A proper induction process must include a formal and warm welcome at the reception by a nominated person of HR division. He should then be ushered into the office of the division head, who must be gracious to offer coffee and indulge in a bit (not much!) of small talk to create peace in the inductee’s mind. Thereafter, the inductee can be led to those who will help in the completion of joining formalities. Post this step; a well prepared, ‘induction pack’ should be given for the candidate to familiarise with the company’s objectives, values, vision, mission, business lines, financials etc.  Towards this objective, some forward looking institutions like the bank, I work for, has this done over a two day period at the plush surroundings of the Learning and Development Centre. Some short films about the organisation are shown too.

The next step is to introduce the new entrant to people. Depending upon the seniority, this can be done by either the head of HR or the deputy head. Though this exercise of going from table to table will result only in a ‘handshake’, it is worthwhile. The only solid purpose to this regimen is that it allows all to know, who has joined the ranks. Expect nobody to remember names at the first introduction.

A lack of formal induction process or even a faulty one will impact productivity. Such environment delays the settling down process and hence no responsibility is either assigned or assumed. The individual when left on his own to find his bearings is likely to become rudderless and directionless. This can actually induce negative impact on existing productivity standards of the organisation.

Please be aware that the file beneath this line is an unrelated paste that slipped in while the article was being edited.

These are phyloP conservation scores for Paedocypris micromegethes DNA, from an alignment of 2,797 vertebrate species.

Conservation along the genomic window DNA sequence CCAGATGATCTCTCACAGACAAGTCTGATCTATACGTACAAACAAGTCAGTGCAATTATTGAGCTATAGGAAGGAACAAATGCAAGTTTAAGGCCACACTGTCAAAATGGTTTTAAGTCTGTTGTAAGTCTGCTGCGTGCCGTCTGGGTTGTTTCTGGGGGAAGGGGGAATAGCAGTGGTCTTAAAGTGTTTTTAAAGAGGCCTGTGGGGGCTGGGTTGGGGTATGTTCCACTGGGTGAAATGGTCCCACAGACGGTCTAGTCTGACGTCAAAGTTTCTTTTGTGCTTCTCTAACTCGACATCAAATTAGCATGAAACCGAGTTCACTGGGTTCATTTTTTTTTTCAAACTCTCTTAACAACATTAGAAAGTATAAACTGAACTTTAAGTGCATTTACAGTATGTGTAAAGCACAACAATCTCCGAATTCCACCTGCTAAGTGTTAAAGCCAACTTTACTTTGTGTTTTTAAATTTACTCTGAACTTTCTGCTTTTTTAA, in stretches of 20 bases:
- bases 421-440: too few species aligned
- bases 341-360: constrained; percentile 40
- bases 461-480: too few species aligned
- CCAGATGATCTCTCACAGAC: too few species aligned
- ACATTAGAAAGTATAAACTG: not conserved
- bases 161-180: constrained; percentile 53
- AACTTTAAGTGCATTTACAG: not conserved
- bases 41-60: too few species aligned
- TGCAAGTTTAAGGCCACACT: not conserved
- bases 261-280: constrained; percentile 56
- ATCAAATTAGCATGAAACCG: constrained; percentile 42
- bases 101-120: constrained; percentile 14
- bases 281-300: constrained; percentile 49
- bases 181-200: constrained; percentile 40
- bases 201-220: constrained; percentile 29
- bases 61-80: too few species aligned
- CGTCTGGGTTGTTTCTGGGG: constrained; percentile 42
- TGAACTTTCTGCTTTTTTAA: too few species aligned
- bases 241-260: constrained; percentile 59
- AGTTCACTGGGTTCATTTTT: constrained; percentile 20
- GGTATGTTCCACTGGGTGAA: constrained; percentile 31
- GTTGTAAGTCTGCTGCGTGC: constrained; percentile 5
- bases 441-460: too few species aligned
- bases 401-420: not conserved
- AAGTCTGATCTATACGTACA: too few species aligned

Some organisations, pack off the inductee to an on-the-job rotation programme. Personally, I dislike this methodology. It doesn’t possess the need for guidance that may be essential. In fact the inductee can become very lonely…an idle mind is a devil’s workshop. Prevent this. Nip it in the bud.  Engage the inductee.

Some related questions arise, how long should the ‘on-boarding’ process last or how can the effectiveness of the induction process be measured? My view is that induction drill should not last beyond four days. We must allow for new joiners to discover the organisation and its people. Don’t stretch the process and therefore contain costs. To measure if the processes are giving due results, test the candidates by asking questions, pertinent and relevant. No manager should shy away from the task. Induction is not to be thrown to the deep end of the sea or even to the hounds of the organisation. Such step will fill the candidate with a high dosage of negative tendencies. Avoid it by only monitoring the process. The beginning is the most important part of any work, inclusive of the young and tender, and of old and experienced for that is the occasion when impressions are formed with some rigidity of purpose.

Ensure to make your workplace a location for enjoyment, for where work is there; joy would be your best companion and at this stage the work ceases to be work. A good induction programme will initiate a healthy environment towards achieving common goals. Values must be shared and so should the vision be. Impart values, core values, but make sure not to oversee these intangible traditions, if there are serious gaps between claims and reality. If there is spirituality at work place, it will exhibit itself in the manner and method of interaction between colleagues.

Proper, with limited period, induction and on boarding programme will result in long term engagement.